QR codes are going to be the next great tech you need to know about. Remember when bar codes first became big (that is, if you’re over a Certain Age)? QR codes may become even bigger than regular bar codes!
What is a QR code?
“QR” is short for Quick Response. QR codes were developed in Japan in 1994 to help businesses transmit information quickly and efficiently. A QR code is type of bar code, a square with oddly patterned squares within it, kind of like a crossword puzzle gone horribly wrong. Here is an example of a QR code (this is the QR code for this website, The Wonder of Tech):
If you scan a QR code with a scanner, it may reveal all sorts of information such as website addresses, contact information, nutritional information at restaurants, museum exhibit information, songs, book chapters, pictures, etc.
Museums are using QR codes in their exhibits to display additional information about a display to interested visitors. Cities such as Minneapolis and London have offered tours using QR codes.
Some books now have QR codes revealing additional information from the author, video, audio tracks and places for readers to leave comments.
If you’re a realtor, you could put a QR code on your listing signs in front of your properties so potential buyers could scan the codes to get more information.
If you’re running a convention, you could provide attendees badges with QR codes containing their contact information for other attendees to scan.
You could put a QR code on the back of your business card to give quick access to your website.
Here is a photo of a hotel in Dubai that decided to go all out with its use of QR codes:
Please post a comment if you visit this hotel. I would love to know what a scan of its QR code reveals!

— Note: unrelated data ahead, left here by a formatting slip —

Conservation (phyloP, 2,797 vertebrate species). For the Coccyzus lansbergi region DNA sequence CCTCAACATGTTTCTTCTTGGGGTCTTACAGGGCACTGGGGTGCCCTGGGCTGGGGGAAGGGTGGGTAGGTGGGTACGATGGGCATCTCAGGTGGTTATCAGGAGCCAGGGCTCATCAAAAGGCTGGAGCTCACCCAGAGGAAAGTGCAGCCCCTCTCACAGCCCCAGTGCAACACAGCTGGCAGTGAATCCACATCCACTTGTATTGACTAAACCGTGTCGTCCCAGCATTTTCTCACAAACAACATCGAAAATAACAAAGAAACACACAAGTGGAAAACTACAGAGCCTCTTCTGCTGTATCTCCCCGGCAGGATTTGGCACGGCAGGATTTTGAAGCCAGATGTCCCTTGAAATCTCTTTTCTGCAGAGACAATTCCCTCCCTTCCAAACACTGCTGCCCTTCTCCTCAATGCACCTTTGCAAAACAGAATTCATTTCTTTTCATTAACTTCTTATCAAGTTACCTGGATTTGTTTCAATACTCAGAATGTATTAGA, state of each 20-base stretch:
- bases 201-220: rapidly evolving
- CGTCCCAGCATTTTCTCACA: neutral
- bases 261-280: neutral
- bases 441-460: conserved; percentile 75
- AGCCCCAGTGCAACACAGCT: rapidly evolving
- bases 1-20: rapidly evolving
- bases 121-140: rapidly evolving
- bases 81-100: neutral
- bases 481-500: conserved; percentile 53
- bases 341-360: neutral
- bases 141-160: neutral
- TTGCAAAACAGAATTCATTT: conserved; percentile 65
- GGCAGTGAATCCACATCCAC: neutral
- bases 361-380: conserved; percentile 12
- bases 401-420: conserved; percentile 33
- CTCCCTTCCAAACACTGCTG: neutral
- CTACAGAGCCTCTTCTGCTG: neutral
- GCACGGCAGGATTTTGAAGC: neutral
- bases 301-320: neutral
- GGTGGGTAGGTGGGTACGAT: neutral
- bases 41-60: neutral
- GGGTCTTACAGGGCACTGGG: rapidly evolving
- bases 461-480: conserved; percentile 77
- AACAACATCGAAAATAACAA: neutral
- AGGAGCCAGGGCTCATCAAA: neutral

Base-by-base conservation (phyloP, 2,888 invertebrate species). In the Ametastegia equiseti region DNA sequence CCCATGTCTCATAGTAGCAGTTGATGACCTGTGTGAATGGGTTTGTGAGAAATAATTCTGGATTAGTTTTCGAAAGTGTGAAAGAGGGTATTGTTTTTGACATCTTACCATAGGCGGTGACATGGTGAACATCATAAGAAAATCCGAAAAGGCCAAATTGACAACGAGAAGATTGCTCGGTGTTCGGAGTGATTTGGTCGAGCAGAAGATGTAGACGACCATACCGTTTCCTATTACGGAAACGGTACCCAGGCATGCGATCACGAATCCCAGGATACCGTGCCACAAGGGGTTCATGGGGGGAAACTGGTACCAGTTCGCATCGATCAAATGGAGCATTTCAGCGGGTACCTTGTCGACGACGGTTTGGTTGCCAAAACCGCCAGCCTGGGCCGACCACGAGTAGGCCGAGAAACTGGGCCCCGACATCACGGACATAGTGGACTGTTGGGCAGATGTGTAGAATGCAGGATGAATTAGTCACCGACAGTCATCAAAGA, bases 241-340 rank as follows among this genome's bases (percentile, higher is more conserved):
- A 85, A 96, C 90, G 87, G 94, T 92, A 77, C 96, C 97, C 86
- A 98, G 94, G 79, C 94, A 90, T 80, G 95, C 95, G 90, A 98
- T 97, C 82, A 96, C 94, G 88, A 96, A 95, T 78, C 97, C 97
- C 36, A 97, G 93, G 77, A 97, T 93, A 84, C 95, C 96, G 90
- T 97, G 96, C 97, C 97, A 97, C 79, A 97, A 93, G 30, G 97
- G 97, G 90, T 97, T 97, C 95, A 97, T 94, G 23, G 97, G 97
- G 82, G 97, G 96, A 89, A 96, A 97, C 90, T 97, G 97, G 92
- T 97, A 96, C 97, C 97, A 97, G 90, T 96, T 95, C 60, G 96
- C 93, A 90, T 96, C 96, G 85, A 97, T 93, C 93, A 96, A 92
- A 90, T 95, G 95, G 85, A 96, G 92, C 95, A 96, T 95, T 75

The possibilities are endless which is why the use of QR codes is soaring.
Do I have to buy a scanner?
No, one of the great things about QR codes is that you might already have a scanner in your pocket, your smartphone with a camera. By using a free app, you can use your smartphone to scan a QR code and have the information appear on your smartphone screen.
Which apps work as QR code scanners?
Google, which is free for Android phones and iPhones, works as a QR code scanner. I have tried some other free QR code scanners from the App Store, AT&T Code Scanner and QR Code Reader, but they didn’t work. I also bought the app quiQR for $1.99. What I like about this app is that it scans quickly and it also generates QR codes, such as the QR code above.
How can I test this out?
First, if you have a smartphone, open your Google app. Click on the camera icon in Google and point your phone camera lens at the QR code above. Click on the camera icon on this screen and scan the QR code. Your result should be wonderoftech.com. If you want to try another QR code, scan the QR code on the sidebar to this blog. That will give you a slightly different result.
Having fun? Search QR codes and see how many cool uses of QR codes you can find.
Here’s a group of people having the ultimate fun with QR codes:
The latest and the greatest use of QR Codes is on gravestones: http://thenextweb.com/socialmedia/2011/08/05/qr-codes-on-headstones-in-graveyards-is-it-brilliant-or-creepy/?awesm=tnw.to_1AGTy
Perhaps a QR scanner will soon become your Killer App?
Have you noticed QR codes? Have you ever scanned one? Let us know in the Comments section below!
This article is part of The Wonder of Tech All Star series to satisfy your tech cravings while Carolyn is on vacation. This article is an update of an article that was originally published on The Wonder of Tech on March 1, 2011. You can access the article here if you would like to read the comments on the original version. You can leave comments below and Carolyn will respond after she returns from her vacation on August 20.